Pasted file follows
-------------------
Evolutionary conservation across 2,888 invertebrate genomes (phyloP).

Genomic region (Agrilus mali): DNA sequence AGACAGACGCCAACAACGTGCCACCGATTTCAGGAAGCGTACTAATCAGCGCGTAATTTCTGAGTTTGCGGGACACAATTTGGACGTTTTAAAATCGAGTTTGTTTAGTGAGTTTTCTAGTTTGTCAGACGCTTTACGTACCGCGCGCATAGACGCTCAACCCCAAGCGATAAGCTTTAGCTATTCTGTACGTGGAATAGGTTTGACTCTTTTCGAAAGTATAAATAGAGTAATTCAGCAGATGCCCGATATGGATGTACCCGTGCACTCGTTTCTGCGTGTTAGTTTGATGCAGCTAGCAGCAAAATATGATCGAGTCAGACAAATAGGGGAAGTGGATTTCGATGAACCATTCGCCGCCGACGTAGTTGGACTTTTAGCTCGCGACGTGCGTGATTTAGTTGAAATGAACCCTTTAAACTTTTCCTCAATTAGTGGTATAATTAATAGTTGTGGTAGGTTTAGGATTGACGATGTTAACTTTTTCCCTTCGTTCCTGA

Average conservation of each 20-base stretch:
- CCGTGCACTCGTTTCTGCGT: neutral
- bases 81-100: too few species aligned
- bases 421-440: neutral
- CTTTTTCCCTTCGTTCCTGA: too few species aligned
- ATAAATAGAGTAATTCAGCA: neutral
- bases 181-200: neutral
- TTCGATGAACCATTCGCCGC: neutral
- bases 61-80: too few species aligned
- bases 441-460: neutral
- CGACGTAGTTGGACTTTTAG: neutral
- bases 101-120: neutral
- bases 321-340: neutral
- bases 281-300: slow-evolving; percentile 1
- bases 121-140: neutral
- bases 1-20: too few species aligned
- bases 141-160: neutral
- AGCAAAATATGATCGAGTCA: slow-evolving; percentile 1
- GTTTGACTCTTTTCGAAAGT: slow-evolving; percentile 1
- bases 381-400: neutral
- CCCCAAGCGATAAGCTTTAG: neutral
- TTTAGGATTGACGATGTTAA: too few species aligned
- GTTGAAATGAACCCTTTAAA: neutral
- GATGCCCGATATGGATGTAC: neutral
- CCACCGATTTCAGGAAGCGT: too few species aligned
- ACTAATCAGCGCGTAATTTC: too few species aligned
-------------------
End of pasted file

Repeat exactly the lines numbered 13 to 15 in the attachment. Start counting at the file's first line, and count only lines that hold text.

- CGACGTAGTTGGACTTTTAG: neutral
- bases 101-120: neutral
- bases 321-340: neutral